April 12th, 2007, 12:41 PM
Join Date: Apr 2003
Location: Maricopa, AZ
This could be BIG for fast food chicken joints....
Jurrassic Fried Dinosaur?
T. rex thigh reveals chicken family ties By Julie Steenhuysen
31 minutes ago
Tiny bits of protein extracted from a 68-million-year-old dinosaur bone have given scientists the first genetic proof that the mighty Tyrannosaurus rex is a distant cousin to the modern chicken.
"It's the first molecular evidence of this link between birds and dinosaurs," said John Asara, a Harvard Medical School researcher, whose results were published in Friday's edition of the journal Science.
Scientists have long suspected that birds evolved from dinosaurs based on a study of dinosaur bones, but until recently, no soft tissue had survived to confirm the link.
That all changed in 2005 when Mary Higby Schweitzer of North Carolina State University reported finding soft tissue, including blood vessels and cells, in a T. rex bone dug out of sandstone from the fossil-rich Hell Creek Formation in Montana.
Schweitzer, in another study appearing in this week's issue of Science, found that extracts of T. rex bone reacted with antibodies to chicken collagen, further suggesting the presence of birdlike protein in dinosaur bones.
For his study, Asara used a highly sensitive technology called mass spectrometry to determine the chemical makeup of bone fragments provided by Schweitzer and her team.
He first had to purify the bone extract, which came in the form of a gritty brown powder that remained after minerals were extracted. Asara then broke it down into peptide fragments, little bits of proteins, isolated into the amino acid sequences that make them up.
"It was very tough to get anything," he said in a telephone interview. He wound up with seven separate strands of amino acid, five of which were a particular class of collagen, a fibrous protein found in bone.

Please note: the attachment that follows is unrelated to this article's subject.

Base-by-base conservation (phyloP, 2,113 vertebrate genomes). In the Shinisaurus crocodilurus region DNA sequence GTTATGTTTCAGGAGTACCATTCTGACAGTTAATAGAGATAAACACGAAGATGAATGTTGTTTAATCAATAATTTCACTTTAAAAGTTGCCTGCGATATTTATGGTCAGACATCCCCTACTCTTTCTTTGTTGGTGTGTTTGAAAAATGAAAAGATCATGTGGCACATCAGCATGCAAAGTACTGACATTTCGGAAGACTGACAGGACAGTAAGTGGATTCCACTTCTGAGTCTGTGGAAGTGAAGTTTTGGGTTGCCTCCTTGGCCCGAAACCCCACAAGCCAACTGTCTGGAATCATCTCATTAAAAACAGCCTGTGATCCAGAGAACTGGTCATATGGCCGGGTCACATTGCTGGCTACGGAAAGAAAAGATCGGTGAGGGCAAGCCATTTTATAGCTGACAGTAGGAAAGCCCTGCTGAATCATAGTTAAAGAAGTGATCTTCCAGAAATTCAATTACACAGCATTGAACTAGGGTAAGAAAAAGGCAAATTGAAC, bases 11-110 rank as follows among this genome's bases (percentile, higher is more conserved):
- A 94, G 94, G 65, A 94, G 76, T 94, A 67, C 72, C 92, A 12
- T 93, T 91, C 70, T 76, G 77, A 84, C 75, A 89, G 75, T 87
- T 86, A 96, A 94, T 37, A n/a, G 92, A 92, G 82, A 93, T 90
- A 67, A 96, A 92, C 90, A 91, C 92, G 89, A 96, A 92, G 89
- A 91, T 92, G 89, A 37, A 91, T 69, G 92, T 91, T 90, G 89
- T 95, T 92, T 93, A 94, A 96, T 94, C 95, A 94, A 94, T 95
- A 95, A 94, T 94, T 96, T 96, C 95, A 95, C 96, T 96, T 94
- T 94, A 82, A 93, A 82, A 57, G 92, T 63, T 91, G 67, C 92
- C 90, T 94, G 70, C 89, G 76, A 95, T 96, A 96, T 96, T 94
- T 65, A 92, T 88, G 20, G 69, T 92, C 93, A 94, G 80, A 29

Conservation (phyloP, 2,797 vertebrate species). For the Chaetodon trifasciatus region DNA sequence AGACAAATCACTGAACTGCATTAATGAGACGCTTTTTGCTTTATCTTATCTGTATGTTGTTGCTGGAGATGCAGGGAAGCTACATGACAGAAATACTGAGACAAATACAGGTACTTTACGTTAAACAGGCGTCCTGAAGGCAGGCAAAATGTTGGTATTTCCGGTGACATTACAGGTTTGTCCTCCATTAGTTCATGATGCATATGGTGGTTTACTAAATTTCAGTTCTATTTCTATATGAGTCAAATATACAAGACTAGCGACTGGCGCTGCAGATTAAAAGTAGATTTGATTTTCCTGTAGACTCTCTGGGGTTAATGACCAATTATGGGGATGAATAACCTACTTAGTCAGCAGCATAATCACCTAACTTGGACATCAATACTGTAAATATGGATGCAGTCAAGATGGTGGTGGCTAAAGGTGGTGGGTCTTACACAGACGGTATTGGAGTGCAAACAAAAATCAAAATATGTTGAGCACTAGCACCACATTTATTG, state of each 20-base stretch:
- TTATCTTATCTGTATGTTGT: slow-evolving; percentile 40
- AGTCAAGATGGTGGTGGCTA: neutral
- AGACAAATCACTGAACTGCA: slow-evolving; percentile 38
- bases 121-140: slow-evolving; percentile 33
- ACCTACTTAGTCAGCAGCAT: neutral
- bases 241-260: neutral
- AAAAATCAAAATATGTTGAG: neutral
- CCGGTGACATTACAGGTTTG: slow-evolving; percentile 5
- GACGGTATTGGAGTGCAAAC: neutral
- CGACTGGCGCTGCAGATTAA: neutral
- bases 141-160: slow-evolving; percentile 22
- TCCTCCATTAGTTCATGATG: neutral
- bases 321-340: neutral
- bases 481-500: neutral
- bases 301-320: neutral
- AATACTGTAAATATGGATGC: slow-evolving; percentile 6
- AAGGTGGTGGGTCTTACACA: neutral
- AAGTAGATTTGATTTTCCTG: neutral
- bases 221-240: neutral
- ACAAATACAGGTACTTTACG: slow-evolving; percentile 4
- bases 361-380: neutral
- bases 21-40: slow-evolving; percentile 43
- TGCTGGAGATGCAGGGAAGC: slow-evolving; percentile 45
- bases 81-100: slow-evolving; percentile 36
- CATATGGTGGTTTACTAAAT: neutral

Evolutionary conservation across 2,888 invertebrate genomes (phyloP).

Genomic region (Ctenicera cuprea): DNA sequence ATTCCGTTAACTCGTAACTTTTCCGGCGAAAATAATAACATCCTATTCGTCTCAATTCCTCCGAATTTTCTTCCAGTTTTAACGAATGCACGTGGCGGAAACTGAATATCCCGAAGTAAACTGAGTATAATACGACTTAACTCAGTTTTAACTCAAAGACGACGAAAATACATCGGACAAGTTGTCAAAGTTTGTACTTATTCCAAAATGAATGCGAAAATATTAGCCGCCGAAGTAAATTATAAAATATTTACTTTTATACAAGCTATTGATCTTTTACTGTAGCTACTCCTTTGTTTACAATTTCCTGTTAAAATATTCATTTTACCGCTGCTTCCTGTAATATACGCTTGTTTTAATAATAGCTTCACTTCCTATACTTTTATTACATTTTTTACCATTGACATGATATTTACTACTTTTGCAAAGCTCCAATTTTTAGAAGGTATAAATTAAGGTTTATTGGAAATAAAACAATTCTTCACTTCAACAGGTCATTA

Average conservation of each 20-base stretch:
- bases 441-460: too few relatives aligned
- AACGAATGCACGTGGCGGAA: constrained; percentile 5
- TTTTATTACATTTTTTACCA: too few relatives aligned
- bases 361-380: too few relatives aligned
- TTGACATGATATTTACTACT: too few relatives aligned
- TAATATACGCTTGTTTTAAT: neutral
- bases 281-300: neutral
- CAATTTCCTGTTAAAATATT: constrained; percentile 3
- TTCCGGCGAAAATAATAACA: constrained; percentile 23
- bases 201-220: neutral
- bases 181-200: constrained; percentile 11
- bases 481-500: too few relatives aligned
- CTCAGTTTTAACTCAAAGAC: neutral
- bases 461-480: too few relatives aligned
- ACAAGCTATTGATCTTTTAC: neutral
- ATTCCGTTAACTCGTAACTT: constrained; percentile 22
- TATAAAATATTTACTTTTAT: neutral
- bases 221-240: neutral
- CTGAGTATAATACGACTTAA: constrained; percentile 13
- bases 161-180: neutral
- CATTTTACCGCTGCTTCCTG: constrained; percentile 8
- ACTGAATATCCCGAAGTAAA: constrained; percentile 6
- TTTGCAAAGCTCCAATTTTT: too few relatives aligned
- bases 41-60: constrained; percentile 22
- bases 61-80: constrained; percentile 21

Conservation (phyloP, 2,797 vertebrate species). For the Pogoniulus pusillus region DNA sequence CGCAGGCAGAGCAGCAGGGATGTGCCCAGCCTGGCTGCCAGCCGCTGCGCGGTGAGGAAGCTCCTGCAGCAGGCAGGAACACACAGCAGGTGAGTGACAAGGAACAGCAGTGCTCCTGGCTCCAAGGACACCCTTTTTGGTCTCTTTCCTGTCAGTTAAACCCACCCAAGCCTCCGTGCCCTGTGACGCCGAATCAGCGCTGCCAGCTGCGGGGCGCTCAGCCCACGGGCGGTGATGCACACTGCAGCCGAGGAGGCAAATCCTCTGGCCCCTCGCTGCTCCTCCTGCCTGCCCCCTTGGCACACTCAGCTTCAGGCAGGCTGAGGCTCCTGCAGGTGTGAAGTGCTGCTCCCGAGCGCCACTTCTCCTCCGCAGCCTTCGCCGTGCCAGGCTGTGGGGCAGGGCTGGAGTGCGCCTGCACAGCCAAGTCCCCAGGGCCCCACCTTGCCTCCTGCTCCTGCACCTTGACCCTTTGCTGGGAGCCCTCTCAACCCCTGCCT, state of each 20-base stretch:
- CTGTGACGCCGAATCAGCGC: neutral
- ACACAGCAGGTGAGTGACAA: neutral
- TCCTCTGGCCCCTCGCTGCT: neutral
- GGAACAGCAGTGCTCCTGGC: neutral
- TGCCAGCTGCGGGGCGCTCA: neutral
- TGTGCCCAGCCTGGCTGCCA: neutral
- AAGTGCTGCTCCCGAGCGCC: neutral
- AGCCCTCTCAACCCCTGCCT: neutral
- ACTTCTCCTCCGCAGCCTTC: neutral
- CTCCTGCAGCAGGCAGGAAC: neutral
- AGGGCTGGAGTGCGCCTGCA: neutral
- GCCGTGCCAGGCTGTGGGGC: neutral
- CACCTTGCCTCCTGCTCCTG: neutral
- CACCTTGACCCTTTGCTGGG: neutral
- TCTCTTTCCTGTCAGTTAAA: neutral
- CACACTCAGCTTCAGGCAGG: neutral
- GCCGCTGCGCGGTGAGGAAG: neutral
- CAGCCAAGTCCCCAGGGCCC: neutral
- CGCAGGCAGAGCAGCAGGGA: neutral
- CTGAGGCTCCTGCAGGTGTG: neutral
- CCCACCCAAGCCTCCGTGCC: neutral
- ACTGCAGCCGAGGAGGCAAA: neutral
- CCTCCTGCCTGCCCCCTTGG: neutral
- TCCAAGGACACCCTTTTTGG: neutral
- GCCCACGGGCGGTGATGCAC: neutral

Next, Asara had to interpret the sequences. He compared his results to collagen data from living animals. Most matched collagen from chickens, while others matched a newt and frog.
BIRDS OF A FEATHER
"Based on all of the genomic information we have available today, it appears these sequences are closer to birds or chickens than anything else," Asara said.
Ultimately, scientists had hoped to find genetic material that was unique to the T. rex. That was not possible with the tiny T. rex sample.
"We never found unique T. rex tags," he said.
In a similar study of mastodon bones supplied by Schweitzer, Asara had more luck.
He compared the samples to a database of existing amino acid sequences and against a theoretical set of mastodon sequences and found a total of 78 peptides, including four unique sequences.
Still, Asara said the T. rex protein sequence was useful in providing clues about the evolution of the species.
The researchers said the results may change the way that people think about fossil preservation.
"The fact that we are getting proteins is very exciting," said palaeontologist Jack Horner, who dug up the T. rex in 2003 and is co-author of the paper with Schweitzer.
Horner said palaeontologists will need to dig deeper for specimens that have not been corrupted by ground water and bacteria.
"I think we are going to find that many specimens are like it. It will be a matter of palaeontologists getting into sites that are not necessarily easy," he told reporters in a telephone briefing.
Quintus: People should know when they are conquered.
Maximus: Would you, Quintus? Would I?